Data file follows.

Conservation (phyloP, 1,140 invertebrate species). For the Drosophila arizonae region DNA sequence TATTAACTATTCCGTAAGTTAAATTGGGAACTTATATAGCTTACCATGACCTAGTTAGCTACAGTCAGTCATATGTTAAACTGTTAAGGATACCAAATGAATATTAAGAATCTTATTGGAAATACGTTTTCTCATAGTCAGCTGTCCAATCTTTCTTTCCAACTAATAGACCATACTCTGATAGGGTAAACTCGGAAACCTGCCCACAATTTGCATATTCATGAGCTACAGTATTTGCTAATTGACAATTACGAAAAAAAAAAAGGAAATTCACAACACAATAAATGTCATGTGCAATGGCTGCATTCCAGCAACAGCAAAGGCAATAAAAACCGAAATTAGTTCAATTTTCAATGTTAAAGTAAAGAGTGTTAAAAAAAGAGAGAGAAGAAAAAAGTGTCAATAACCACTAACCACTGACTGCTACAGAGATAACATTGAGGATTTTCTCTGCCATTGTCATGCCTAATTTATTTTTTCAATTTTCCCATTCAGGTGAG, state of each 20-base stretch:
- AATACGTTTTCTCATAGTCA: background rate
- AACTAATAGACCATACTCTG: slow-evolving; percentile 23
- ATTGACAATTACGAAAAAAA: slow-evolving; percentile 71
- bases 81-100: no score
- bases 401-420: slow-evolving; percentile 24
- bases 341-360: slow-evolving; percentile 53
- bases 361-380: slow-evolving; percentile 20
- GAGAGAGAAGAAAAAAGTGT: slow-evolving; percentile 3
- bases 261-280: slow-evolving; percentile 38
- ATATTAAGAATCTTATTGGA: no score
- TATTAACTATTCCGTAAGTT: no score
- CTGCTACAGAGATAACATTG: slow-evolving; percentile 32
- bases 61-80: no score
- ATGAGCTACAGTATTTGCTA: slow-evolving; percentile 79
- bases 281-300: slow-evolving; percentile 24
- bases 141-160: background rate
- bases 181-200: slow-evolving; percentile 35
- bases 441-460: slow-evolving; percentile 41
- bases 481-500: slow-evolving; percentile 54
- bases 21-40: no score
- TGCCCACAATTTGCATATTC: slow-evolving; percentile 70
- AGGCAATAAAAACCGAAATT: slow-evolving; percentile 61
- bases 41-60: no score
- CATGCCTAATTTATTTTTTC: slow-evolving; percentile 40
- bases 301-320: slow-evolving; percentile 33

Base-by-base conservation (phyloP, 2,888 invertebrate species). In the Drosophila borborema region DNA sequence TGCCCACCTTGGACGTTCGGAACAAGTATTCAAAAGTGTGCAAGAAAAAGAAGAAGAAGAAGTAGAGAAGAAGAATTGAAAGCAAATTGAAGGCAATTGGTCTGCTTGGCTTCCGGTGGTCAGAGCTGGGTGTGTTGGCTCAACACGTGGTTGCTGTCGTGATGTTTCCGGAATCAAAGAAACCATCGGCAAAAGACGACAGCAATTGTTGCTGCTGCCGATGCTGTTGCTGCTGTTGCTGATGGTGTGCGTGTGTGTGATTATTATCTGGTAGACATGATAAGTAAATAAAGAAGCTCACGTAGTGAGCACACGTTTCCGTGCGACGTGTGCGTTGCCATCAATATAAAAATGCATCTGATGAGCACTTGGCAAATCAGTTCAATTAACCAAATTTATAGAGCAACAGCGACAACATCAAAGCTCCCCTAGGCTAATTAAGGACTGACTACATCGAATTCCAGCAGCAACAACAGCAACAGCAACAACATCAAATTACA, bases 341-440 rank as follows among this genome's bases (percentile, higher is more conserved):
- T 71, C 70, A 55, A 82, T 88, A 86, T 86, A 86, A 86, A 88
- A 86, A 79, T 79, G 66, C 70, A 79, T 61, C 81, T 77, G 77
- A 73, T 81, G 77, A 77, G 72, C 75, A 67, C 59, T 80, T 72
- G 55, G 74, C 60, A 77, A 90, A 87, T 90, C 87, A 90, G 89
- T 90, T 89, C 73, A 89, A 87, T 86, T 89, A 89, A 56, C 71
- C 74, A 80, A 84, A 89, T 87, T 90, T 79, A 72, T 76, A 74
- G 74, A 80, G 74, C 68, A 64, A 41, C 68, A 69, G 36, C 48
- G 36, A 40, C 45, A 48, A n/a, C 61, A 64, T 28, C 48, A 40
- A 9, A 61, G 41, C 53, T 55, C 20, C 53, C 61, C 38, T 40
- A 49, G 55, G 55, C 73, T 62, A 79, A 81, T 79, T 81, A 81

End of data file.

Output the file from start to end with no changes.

Conservation (phyloP, 1,140 invertebrate species). For the Drosophila arizonae region DNA sequence TATTAACTATTCCGTAAGTTAAATTGGGAACTTATATAGCTTACCATGACCTAGTTAGCTACAGTCAGTCATATGTTAAACTGTTAAGGATACCAAATGAATATTAAGAATCTTATTGGAAATACGTTTTCTCATAGTCAGCTGTCCAATCTTTCTTTCCAACTAATAGACCATACTCTGATAGGGTAAACTCGGAAACCTGCCCACAATTTGCATATTCATGAGCTACAGTATTTGCTAATTGACAATTACGAAAAAAAAAAAGGAAATTCACAACACAATAAATGTCATGTGCAATGGCTGCATTCCAGCAACAGCAAAGGCAATAAAAACCGAAATTAGTTCAATTTTCAATGTTAAAGTAAAGAGTGTTAAAAAAAGAGAGAGAAGAAAAAAGTGTCAATAACCACTAACCACTGACTGCTACAGAGATAACATTGAGGATTTTCTCTGCCATTGTCATGCCTAATTTATTTTTTCAATTTTCCCATTCAGGTGAG, state of each 20-base stretch:
- AATACGTTTTCTCATAGTCA: background rate
- AACTAATAGACCATACTCTG: slow-evolving; percentile 23
- ATTGACAATTACGAAAAAAA: slow-evolving; percentile 71
- bases 81-100: no score
- bases 401-420: slow-evolving; percentile 24
- bases 341-360: slow-evolving; percentile 53
- bases 361-380: slow-evolving; percentile 20
- GAGAGAGAAGAAAAAAGTGT: slow-evolving; percentile 3
- bases 261-280: slow-evolving; percentile 38
- ATATTAAGAATCTTATTGGA: no score
- TATTAACTATTCCGTAAGTT: no score
- CTGCTACAGAGATAACATTG: slow-evolving; percentile 32
- bases 61-80: no score
- ATGAGCTACAGTATTTGCTA: slow-evolving; percentile 79
- bases 281-300: slow-evolving; percentile 24
- bases 141-160: background rate
- bases 181-200: slow-evolving; percentile 35
- bases 441-460: slow-evolving; percentile 41
- bases 481-500: slow-evolving; percentile 54
- bases 21-40: no score
- TGCCCACAATTTGCATATTC: slow-evolving; percentile 70
- AGGCAATAAAAACCGAAATT: slow-evolving; percentile 61
- bases 41-60: no score
- CATGCCTAATTTATTTTTTC: slow-evolving; percentile 40
- bases 301-320: slow-evolving; percentile 33

Base-by-base conservation (phyloP, 2,888 invertebrate species). In the Drosophila borborema region DNA sequence TGCCCACCTTGGACGTTCGGAACAAGTATTCAAAAGTGTGCAAGAAAAAGAAGAAGAAGAAGTAGAGAAGAAGAATTGAAAGCAAATTGAAGGCAATTGGTCTGCTTGGCTTCCGGTGGTCAGAGCTGGGTGTGTTGGCTCAACACGTGGTTGCTGTCGTGATGTTTCCGGAATCAAAGAAACCATCGGCAAAAGACGACAGCAATTGTTGCTGCTGCCGATGCTGTTGCTGCTGTTGCTGATGGTGTGCGTGTGTGTGATTATTATCTGGTAGACATGATAAGTAAATAAAGAAGCTCACGTAGTGAGCACACGTTTCCGTGCGACGTGTGCGTTGCCATCAATATAAAAATGCATCTGATGAGCACTTGGCAAATCAGTTCAATTAACCAAATTTATAGAGCAACAGCGACAACATCAAAGCTCCCCTAGGCTAATTAAGGACTGACTACATCGAATTCCAGCAGCAACAACAGCAACAGCAACAACATCAAATTACA, bases 341-440 rank as follows among this genome's bases (percentile, higher is more conserved):
- T 71, C 70, A 55, A 82, T 88, A 86, T 86, A 86, A 86, A 88
- A 86, A 79, T 79, G 66, C 70, A 79, T 61, C 81, T 77, G 77
- A 73, T 81, G 77, A 77, G 72, C 75, A 67, C 59, T 80, T 72
- G 55, G 74, C 60, A 77, A 90, A 87, T 90, C 87, A 90, G 89
- T 90, T 89, C 73, A 89, A 87, T 86, T 89, A 89, A 56, C 71
- C 74, A 80, A 84, A 89, T 87, T 90, T 79, A 72, T 76, A 74
- G 74, A 80, G 74, C 68, A 64, A 41, C 68, A 69, G 36, C 48
- G 36, A 40, C 45, A 48, A n/a, C 61, A 64, T 28, C 48, A 40
- A 9, A 61, G 41, C 53, T 55, C 20, C 53, C 61, C 38, T 40
- A 49, G 55, G 55, C 73, T 62, A 79, A 81, T 79, T 81, A 81